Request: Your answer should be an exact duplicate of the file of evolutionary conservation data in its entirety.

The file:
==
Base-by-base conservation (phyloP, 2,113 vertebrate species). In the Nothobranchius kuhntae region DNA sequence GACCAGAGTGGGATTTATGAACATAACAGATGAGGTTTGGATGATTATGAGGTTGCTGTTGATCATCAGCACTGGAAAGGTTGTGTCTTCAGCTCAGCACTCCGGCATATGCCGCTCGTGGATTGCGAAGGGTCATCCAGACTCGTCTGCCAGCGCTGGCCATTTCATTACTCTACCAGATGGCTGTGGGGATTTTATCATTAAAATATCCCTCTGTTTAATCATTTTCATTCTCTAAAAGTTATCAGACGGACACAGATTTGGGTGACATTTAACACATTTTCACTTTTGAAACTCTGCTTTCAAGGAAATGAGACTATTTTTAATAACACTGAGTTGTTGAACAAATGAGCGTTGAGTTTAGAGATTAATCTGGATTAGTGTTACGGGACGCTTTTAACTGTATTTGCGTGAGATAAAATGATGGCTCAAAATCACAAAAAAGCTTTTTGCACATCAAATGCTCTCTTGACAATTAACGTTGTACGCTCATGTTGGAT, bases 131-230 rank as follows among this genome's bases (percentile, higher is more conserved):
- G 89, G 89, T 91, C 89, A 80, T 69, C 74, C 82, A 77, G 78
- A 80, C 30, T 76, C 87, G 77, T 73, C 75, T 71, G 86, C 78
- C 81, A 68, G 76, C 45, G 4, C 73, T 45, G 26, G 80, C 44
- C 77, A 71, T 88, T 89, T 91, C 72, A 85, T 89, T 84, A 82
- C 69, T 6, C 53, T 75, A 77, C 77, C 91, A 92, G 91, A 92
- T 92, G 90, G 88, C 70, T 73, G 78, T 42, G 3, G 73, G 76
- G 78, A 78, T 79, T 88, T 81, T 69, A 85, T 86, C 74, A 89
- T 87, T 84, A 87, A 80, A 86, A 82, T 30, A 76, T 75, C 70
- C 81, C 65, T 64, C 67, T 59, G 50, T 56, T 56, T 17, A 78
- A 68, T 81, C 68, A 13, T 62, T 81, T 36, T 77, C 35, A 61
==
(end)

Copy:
Base-by-base conservation (phyloP, 2,113 vertebrate species). In the Nothobranchius kuhntae region DNA sequence GACCAGAGTGGGATTTATGAACATAACAGATGAGGTTTGGATGATTATGAGGTTGCTGTTGATCATCAGCACTGGAAAGGTTGTGTCTTCAGCTCAGCACTCCGGCATATGCCGCTCGTGGATTGCGAAGGGTCATCCAGACTCGTCTGCCAGCGCTGGCCATTTCATTACTCTACCAGATGGCTGTGGGGATTTTATCATTAAAATATCCCTCTGTTTAATCATTTTCATTCTCTAAAAGTTATCAGACGGACACAGATTTGGGTGACATTTAACACATTTTCACTTTTGAAACTCTGCTTTCAAGGAAATGAGACTATTTTTAATAACACTGAGTTGTTGAACAAATGAGCGTTGAGTTTAGAGATTAATCTGGATTAGTGTTACGGGACGCTTTTAACTGTATTTGCGTGAGATAAAATGATGGCTCAAAATCACAAAAAAGCTTTTTGCACATCAAATGCTCTCTTGACAATTAACGTTGTACGCTCATGTTGGAT, bases 131-230 rank as follows among this genome's bases (percentile, higher is more conserved):
- G 89, G 89, T 91, C 89, A 80, T 69, C 74, C 82, A 77, G 78
- A 80, C 30, T 76, C 87, G 77, T 73, C 75, T 71, G 86, C 78
- C 81, A 68, G 76, C 45, G 4, C 73, T 45, G 26, G 80, C 44
- C 77, A 71, T 88, T 89, T 91, C 72, A 85, T 89, T 84, A 82
- C 69, T 6, C 53, T 75, A 77, C 77, C 91, A 92, G 91, A 92
- T 92, G 90, G 88, C 70, T 73, G 78, T 42, G 3, G 73, G 76
- G 78, A 78, T 79, T 88, T 81, T 69, A 85, T 86, C 74, A 89
- T 87, T 84, A 87, A 80, A 86, A 82, T 30, A 76, T 75, C 70
- C 81, C 65, T 64, C 67, T 59, G 50, T 56, T 56, T 17, A 78
- A 68, T 81, C 68, A 13, T 62, T 81, T 36, T 77, C 35, A 61